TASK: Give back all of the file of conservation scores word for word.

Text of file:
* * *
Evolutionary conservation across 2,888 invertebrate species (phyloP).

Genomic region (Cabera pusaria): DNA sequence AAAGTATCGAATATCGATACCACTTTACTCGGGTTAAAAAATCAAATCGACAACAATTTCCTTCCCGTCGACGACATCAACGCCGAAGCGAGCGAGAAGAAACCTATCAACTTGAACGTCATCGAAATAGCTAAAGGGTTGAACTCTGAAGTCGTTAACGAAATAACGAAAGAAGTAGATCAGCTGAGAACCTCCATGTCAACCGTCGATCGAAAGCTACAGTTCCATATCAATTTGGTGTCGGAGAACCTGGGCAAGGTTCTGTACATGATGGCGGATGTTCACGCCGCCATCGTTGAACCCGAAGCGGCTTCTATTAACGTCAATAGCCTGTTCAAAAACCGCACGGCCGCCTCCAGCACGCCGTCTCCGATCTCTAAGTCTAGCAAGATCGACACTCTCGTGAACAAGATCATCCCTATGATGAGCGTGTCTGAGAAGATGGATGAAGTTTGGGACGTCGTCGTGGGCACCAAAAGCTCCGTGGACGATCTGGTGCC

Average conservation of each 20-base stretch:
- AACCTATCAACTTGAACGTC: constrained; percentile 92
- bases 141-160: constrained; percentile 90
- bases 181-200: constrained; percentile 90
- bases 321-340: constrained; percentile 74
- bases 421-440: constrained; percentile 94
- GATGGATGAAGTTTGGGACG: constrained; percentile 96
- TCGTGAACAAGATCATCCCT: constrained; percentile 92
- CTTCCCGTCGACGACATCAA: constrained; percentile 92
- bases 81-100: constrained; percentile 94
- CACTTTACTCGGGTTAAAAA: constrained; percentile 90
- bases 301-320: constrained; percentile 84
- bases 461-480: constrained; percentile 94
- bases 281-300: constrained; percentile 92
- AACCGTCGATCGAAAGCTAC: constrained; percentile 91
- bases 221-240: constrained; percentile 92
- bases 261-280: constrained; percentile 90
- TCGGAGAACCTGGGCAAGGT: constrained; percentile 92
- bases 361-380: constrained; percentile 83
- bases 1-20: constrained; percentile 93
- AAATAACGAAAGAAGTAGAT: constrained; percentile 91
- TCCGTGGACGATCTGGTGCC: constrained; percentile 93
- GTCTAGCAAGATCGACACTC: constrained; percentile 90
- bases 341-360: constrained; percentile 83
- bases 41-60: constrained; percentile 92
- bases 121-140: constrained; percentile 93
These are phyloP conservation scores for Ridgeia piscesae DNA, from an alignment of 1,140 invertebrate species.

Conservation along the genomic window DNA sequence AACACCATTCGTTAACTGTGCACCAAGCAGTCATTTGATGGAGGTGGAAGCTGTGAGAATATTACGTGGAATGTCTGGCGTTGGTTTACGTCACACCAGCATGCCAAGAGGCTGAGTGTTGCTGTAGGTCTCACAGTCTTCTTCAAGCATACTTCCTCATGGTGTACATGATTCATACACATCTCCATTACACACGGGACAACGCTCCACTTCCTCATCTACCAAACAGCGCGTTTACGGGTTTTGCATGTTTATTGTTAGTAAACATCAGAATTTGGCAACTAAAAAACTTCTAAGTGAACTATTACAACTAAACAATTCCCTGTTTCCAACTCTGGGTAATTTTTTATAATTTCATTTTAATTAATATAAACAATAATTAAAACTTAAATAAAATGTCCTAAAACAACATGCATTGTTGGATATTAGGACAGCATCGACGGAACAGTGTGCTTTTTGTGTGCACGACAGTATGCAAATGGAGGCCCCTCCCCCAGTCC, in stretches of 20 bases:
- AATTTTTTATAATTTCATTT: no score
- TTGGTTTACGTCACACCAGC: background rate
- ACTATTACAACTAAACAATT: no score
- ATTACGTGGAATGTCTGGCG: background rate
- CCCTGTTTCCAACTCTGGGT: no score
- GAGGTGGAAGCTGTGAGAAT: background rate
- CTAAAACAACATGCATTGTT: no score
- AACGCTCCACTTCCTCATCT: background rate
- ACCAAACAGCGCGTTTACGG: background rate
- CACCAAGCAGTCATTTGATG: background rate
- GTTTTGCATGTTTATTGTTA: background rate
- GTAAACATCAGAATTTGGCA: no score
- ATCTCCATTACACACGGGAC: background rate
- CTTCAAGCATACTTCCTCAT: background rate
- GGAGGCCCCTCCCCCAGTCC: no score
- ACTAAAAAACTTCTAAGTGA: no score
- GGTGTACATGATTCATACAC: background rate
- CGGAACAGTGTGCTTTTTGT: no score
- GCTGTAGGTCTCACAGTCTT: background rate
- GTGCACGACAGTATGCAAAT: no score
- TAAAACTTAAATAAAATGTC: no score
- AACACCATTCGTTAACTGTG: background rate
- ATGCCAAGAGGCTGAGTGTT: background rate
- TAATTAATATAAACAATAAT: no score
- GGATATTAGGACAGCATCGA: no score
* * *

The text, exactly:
Evolutionary conservation across 2,888 invertebrate species (phyloP).

Genomic region (Cabera pusaria): DNA sequence AAAGTATCGAATATCGATACCACTTTACTCGGGTTAAAAAATCAAATCGACAACAATTTCCTTCCCGTCGACGACATCAACGCCGAAGCGAGCGAGAAGAAACCTATCAACTTGAACGTCATCGAAATAGCTAAAGGGTTGAACTCTGAAGTCGTTAACGAAATAACGAAAGAAGTAGATCAGCTGAGAACCTCCATGTCAACCGTCGATCGAAAGCTACAGTTCCATATCAATTTGGTGTCGGAGAACCTGGGCAAGGTTCTGTACATGATGGCGGATGTTCACGCCGCCATCGTTGAACCCGAAGCGGCTTCTATTAACGTCAATAGCCTGTTCAAAAACCGCACGGCCGCCTCCAGCACGCCGTCTCCGATCTCTAAGTCTAGCAAGATCGACACTCTCGTGAACAAGATCATCCCTATGATGAGCGTGTCTGAGAAGATGGATGAAGTTTGGGACGTCGTCGTGGGCACCAAAAGCTCCGTGGACGATCTGGTGCC

Average conservation of each 20-base stretch:
- AACCTATCAACTTGAACGTC: constrained; percentile 92
- bases 141-160: constrained; percentile 90
- bases 181-200: constrained; percentile 90
- bases 321-340: constrained; percentile 74
- bases 421-440: constrained; percentile 94
- GATGGATGAAGTTTGGGACG: constrained; percentile 96
- TCGTGAACAAGATCATCCCT: constrained; percentile 92
- CTTCCCGTCGACGACATCAA: constrained; percentile 92
- bases 81-100: constrained; percentile 94
- CACTTTACTCGGGTTAAAAA: constrained; percentile 90
- bases 301-320: constrained; percentile 84
- bases 461-480: constrained; percentile 94
- bases 281-300: constrained; percentile 92
- AACCGTCGATCGAAAGCTAC: constrained; percentile 91
- bases 221-240: constrained; percentile 92
- bases 261-280: constrained; percentile 90
- TCGGAGAACCTGGGCAAGGT: constrained; percentile 92
- bases 361-380: constrained; percentile 83
- bases 1-20: constrained; percentile 93
- AAATAACGAAAGAAGTAGAT: constrained; percentile 91
- TCCGTGGACGATCTGGTGCC: constrained; percentile 93
- GTCTAGCAAGATCGACACTC: constrained; percentile 90
- bases 341-360: constrained; percentile 83
- bases 41-60: constrained; percentile 92
- bases 121-140: constrained; percentile 93
These are phyloP conservation scores for Ridgeia piscesae DNA, from an alignment of 1,140 invertebrate species.

Conservation along the genomic window DNA sequence AACACCATTCGTTAACTGTGCACCAAGCAGTCATTTGATGGAGGTGGAAGCTGTGAGAATATTACGTGGAATGTCTGGCGTTGGTTTACGTCACACCAGCATGCCAAGAGGCTGAGTGTTGCTGTAGGTCTCACAGTCTTCTTCAAGCATACTTCCTCATGGTGTACATGATTCATACACATCTCCATTACACACGGGACAACGCTCCACTTCCTCATCTACCAAACAGCGCGTTTACGGGTTTTGCATGTTTATTGTTAGTAAACATCAGAATTTGGCAACTAAAAAACTTCTAAGTGAACTATTACAACTAAACAATTCCCTGTTTCCAACTCTGGGTAATTTTTTATAATTTCATTTTAATTAATATAAACAATAATTAAAACTTAAATAAAATGTCCTAAAACAACATGCATTGTTGGATATTAGGACAGCATCGACGGAACAGTGTGCTTTTTGTGTGCACGACAGTATGCAAATGGAGGCCCCTCCCCCAGTCC, in stretches of 20 bases:
- AATTTTTTATAATTTCATTT: no score
- TTGGTTTACGTCACACCAGC: background rate
- ACTATTACAACTAAACAATT: no score
- ATTACGTGGAATGTCTGGCG: background rate
- CCCTGTTTCCAACTCTGGGT: no score
- GAGGTGGAAGCTGTGAGAAT: background rate
- CTAAAACAACATGCATTGTT: no score
- AACGCTCCACTTCCTCATCT: background rate
- ACCAAACAGCGCGTTTACGG: background rate
- CACCAAGCAGTCATTTGATG: background rate
- GTTTTGCATGTTTATTGTTA: background rate
- GTAAACATCAGAATTTGGCA: no score
- ATCTCCATTACACACGGGAC: background rate
- CTTCAAGCATACTTCCTCAT: background rate
- GGAGGCCCCTCCCCCAGTCC: no score
- ACTAAAAAACTTCTAAGTGA: no score
- GGTGTACATGATTCATACAC: background rate
- CGGAACAGTGTGCTTTTTGT: no score
- GCTGTAGGTCTCACAGTCTT: background rate
- GTGCACGACAGTATGCAAAT: no score
- TAAAACTTAAATAAAATGTC: no score
- AACACCATTCGTTAACTGTG: background rate
- ATGCCAAGAGGCTGAGTGTT: background rate
- TAATTAATATAAACAATAAT: no score
- GGATATTAGGACAGCATCGA: no score